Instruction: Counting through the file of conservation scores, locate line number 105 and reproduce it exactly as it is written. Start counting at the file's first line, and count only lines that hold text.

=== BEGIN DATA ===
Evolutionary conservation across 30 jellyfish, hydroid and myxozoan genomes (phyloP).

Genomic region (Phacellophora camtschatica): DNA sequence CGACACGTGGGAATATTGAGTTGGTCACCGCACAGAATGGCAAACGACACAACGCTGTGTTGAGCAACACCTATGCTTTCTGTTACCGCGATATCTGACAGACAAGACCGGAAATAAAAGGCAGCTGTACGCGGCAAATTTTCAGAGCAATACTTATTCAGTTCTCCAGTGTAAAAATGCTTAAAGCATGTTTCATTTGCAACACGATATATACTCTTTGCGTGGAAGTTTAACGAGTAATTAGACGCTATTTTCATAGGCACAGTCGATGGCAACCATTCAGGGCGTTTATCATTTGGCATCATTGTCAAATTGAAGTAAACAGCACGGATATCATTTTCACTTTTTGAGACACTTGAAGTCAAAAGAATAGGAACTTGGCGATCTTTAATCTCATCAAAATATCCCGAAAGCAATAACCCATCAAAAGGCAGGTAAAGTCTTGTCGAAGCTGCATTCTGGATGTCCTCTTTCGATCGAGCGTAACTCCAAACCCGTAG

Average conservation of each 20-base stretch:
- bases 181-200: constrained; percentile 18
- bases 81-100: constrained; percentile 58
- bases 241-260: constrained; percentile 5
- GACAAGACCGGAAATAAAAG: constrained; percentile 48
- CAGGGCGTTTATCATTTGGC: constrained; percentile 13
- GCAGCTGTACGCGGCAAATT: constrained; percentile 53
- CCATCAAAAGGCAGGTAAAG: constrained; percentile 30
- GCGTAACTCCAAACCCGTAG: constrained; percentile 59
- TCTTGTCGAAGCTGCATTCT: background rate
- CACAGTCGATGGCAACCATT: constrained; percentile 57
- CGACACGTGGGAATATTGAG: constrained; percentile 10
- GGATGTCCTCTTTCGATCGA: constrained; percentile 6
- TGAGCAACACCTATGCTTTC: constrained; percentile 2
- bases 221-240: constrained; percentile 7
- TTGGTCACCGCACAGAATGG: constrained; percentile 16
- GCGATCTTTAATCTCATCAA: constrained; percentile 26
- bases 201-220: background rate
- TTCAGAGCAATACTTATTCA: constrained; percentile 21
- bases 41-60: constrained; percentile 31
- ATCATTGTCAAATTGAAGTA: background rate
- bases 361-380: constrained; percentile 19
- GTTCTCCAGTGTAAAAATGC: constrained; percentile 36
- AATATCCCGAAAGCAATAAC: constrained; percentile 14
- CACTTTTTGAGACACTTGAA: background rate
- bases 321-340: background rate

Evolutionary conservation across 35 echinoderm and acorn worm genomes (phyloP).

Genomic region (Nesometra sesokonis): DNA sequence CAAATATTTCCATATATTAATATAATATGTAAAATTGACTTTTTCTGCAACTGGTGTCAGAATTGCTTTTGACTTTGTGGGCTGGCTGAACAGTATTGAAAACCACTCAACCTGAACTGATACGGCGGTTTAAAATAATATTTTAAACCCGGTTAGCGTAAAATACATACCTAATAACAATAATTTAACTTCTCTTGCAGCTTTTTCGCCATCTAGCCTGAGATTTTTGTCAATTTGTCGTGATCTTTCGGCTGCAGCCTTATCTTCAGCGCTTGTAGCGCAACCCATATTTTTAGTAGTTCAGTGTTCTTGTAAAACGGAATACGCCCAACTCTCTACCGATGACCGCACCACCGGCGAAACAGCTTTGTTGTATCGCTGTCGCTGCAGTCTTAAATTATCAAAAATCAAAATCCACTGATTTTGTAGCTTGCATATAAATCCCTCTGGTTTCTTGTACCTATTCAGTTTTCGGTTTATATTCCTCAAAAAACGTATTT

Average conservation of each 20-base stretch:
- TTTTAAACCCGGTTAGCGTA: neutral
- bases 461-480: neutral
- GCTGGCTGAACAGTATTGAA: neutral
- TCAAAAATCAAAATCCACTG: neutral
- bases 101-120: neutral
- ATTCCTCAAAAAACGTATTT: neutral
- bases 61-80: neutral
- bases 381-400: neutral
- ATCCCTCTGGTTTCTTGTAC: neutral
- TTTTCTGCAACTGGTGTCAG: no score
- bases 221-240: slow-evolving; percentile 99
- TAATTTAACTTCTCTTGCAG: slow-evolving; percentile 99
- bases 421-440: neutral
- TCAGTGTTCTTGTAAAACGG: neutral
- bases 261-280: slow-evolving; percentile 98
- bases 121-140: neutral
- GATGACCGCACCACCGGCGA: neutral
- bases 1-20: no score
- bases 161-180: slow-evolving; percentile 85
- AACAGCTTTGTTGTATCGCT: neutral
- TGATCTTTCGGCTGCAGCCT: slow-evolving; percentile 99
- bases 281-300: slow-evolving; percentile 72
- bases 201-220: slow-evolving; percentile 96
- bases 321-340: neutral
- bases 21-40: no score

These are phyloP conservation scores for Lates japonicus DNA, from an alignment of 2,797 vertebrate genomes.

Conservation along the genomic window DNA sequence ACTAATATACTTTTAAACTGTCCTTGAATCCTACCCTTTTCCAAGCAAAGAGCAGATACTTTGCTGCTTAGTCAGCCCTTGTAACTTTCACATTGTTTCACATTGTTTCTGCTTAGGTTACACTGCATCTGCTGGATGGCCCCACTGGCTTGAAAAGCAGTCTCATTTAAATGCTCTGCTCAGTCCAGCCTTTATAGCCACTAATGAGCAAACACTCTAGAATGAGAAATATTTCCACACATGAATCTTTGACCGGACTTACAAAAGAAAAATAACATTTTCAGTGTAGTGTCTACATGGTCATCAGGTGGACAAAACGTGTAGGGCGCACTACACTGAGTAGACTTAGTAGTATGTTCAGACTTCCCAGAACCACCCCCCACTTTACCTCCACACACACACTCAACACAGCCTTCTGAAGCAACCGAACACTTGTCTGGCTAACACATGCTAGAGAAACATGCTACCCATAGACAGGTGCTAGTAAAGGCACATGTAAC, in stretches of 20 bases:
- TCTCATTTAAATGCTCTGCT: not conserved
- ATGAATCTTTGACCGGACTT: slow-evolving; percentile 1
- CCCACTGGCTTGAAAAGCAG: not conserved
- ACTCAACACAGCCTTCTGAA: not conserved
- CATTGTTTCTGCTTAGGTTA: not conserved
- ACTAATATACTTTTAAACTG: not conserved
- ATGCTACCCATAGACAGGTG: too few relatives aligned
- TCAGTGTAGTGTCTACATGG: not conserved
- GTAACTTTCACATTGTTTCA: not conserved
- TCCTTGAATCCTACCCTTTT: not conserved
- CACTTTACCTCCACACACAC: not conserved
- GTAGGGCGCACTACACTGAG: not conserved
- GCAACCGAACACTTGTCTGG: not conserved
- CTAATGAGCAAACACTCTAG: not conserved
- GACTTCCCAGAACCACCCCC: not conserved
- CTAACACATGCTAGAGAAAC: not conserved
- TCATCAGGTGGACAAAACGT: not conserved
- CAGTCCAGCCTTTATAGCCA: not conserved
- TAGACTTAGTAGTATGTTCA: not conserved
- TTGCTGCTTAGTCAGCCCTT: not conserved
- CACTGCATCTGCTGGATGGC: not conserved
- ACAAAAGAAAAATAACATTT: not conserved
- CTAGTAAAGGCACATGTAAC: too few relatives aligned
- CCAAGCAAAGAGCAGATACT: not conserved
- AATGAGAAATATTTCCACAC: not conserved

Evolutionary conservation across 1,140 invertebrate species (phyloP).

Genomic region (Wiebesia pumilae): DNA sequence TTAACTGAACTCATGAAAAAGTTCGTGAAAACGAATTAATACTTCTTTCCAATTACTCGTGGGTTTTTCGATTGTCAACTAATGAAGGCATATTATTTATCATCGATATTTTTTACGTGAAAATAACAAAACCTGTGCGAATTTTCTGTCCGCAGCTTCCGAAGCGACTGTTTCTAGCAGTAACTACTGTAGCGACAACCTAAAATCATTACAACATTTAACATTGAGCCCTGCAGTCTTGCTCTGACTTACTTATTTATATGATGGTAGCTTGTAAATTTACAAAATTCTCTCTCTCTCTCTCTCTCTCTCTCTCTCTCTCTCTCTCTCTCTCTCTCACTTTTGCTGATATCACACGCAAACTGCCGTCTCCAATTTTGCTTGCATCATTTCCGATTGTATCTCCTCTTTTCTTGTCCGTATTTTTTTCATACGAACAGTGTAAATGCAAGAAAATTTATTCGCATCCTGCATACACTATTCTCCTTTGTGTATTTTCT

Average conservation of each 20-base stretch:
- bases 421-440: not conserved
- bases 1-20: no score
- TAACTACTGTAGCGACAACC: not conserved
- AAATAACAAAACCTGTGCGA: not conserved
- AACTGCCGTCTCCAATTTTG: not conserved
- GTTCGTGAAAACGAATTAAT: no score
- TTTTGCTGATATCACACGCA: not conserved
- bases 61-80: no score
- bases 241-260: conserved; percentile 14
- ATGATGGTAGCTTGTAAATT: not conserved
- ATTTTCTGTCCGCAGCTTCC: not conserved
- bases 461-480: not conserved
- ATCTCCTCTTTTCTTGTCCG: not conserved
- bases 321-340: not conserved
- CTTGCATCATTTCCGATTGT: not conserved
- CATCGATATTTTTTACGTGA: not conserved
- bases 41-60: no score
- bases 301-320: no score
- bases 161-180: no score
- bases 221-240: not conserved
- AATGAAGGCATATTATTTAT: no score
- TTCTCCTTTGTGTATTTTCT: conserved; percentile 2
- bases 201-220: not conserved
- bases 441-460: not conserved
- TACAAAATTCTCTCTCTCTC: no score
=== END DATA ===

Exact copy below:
- bases 161-180: no score